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Allowing Easter to Make a Difference

By The Rev’d Preb Julian Ould

Easter Day has come and gone but has it made a difference?

In answer, it’s fair to say that each and every day that passes makes a difference. Everything that we do affects us in some way. But, thinking specifically of Easter, the answer is that it should have done.

To those first followers of Jesus their whole life was turned upside down. They knew they would never be the same again. When Jesus was arrested and executed by crucifixion, they had run away in fear. But in experiencing the risen Jesus they were swamped in confusion, for it was both wonderful and terrifying. Wonderful because, against all the odds, somehow Jesus was still alive, albeit clearly changed. And terrifying because, whilst he had filled their lives with happiness and new meaning, this also meant they were now bound to keep following – to do something, rather than slip back into the nonentity of their former lives which, whilst dull and in so many ways pointless, were at least safe.

Jesus’ disciples, through repeated appearances of Jesus, began to look at a much bigger picture of life. Up until the resurrection experience, they had looked to Jesus as the Messiah who would restore the fortunes of the Israelites. Jesus’ death had dashed this hope. But his resurrection made it a possibility again. Now they, the disciples, were in the spotlight: suddenly part of that restoration process. And how on earth were they going to do that? Each and every one of them had crumpled and run away when confronted by opposition. So how could they restore anything?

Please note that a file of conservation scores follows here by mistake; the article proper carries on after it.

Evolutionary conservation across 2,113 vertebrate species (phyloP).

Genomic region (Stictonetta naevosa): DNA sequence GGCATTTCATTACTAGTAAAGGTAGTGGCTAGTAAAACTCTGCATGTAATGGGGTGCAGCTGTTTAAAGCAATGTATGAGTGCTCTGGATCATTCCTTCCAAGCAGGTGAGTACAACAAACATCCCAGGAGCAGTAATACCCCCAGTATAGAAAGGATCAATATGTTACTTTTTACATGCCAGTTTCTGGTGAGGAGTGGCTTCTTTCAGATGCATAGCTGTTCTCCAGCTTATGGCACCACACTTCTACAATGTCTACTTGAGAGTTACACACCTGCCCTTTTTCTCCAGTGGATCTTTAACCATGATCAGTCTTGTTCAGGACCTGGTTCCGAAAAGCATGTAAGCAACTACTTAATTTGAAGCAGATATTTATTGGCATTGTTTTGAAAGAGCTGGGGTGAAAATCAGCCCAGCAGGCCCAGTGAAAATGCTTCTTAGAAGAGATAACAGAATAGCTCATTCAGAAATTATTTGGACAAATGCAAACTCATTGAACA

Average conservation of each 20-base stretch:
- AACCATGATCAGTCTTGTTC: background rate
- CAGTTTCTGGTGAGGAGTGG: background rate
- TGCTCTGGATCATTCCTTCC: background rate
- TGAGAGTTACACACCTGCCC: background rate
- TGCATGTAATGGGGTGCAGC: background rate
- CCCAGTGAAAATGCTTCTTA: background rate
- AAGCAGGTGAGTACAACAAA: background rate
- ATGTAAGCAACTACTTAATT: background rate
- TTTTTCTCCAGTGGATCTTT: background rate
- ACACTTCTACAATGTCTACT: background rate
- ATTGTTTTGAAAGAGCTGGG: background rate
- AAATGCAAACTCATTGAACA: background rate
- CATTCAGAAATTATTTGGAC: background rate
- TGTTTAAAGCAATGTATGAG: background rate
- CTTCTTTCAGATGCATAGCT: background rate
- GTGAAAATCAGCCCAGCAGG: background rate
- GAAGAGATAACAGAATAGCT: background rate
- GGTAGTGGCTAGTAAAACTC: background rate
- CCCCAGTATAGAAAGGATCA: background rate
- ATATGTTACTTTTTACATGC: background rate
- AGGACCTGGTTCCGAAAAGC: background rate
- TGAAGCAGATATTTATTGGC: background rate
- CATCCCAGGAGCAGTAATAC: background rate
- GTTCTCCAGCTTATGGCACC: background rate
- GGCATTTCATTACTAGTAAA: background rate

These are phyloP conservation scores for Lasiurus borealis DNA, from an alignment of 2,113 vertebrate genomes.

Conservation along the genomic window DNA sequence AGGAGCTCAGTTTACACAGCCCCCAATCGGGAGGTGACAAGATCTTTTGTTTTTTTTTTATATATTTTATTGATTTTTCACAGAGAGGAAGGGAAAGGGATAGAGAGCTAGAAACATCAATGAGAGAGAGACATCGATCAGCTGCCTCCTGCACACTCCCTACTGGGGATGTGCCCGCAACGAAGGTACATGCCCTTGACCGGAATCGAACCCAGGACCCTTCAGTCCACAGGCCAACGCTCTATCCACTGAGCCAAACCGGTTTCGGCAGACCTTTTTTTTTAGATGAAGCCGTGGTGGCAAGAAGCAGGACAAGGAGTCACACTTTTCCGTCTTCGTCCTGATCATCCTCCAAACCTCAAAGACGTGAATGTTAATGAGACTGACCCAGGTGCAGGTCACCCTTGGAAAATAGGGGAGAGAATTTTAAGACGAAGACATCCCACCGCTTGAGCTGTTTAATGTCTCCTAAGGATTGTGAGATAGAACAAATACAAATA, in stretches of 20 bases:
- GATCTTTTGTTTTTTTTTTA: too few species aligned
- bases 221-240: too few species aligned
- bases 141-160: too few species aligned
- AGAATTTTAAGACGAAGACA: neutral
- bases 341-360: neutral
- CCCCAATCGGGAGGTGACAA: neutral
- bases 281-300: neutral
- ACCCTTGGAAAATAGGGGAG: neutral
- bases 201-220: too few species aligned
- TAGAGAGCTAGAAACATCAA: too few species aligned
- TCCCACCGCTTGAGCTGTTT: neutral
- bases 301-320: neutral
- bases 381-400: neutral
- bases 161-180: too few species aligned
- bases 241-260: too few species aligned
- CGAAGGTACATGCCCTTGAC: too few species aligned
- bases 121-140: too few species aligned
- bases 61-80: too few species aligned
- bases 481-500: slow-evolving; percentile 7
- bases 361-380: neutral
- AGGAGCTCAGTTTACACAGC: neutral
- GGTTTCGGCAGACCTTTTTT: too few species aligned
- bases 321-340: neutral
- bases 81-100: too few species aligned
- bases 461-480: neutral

Slowly but surely, the bigger picture is revealed. They are shown that material restoration is pointless and limiting and won’t necessarily improve their lives. Jesus encourages them to build on the experience of joy and happiness that drew them to follow him in the first place. He guides them in the command to love one another as he has loved them, to see beyond the material and to experience a fullness of life that makes position and wealth seem very secondary. So much so that they turned from being the hopeless bunch that ran away. They became able to share what they had experienced, to draw others in, and to build a living Church of people on the foundation of Jesus, who was ever with them in their hearts.

However, that was 2000 years ago. It is nothing short of miraculous that the Christian Church has survived and grown through the ages (that in itself says something significant about it). But does sharing the Easter experience each year make a difference? Well, I believe it does!

For so many in the world, Easter is just another holiday – a time for rest and refreshment. For Christians it also provides an opportunity to take stock and to reflect. There is no question that the life, death and resurrection of Jesus affected the world in a way that no other figure in history has done before or since. But it is so much more than this, for it enables us to see life within this wider picture. It is so easy for all of us to get bogged down within the minutiae of our lives, with worries and concerns, with the pandemic, with the pressures (or lack) of work, with demands that are made upon us. And whilst we do have to live out our lives responsibly, we also need to get things in proportion and understand what really matters.

The first followers of Jesus finally grasped this balance and clearly found a happiness and contentment that transformed their lives. We refer to them as saints but they were just ordinary people like us and therefore people whom we can follow. In the Easter story, we are called to see the wider picture. We are called to grasp what really matters in life and to learn to love as Jesus loved and loves us. We are called to experience this happiness and in so doing find fulfilment and, in turn, by the way we live out our lives, to draw others – so that Easter will make a difference to them also.

May we all pause to reflect in these weeks of Eastertide and so allow Easter to make a difference to us.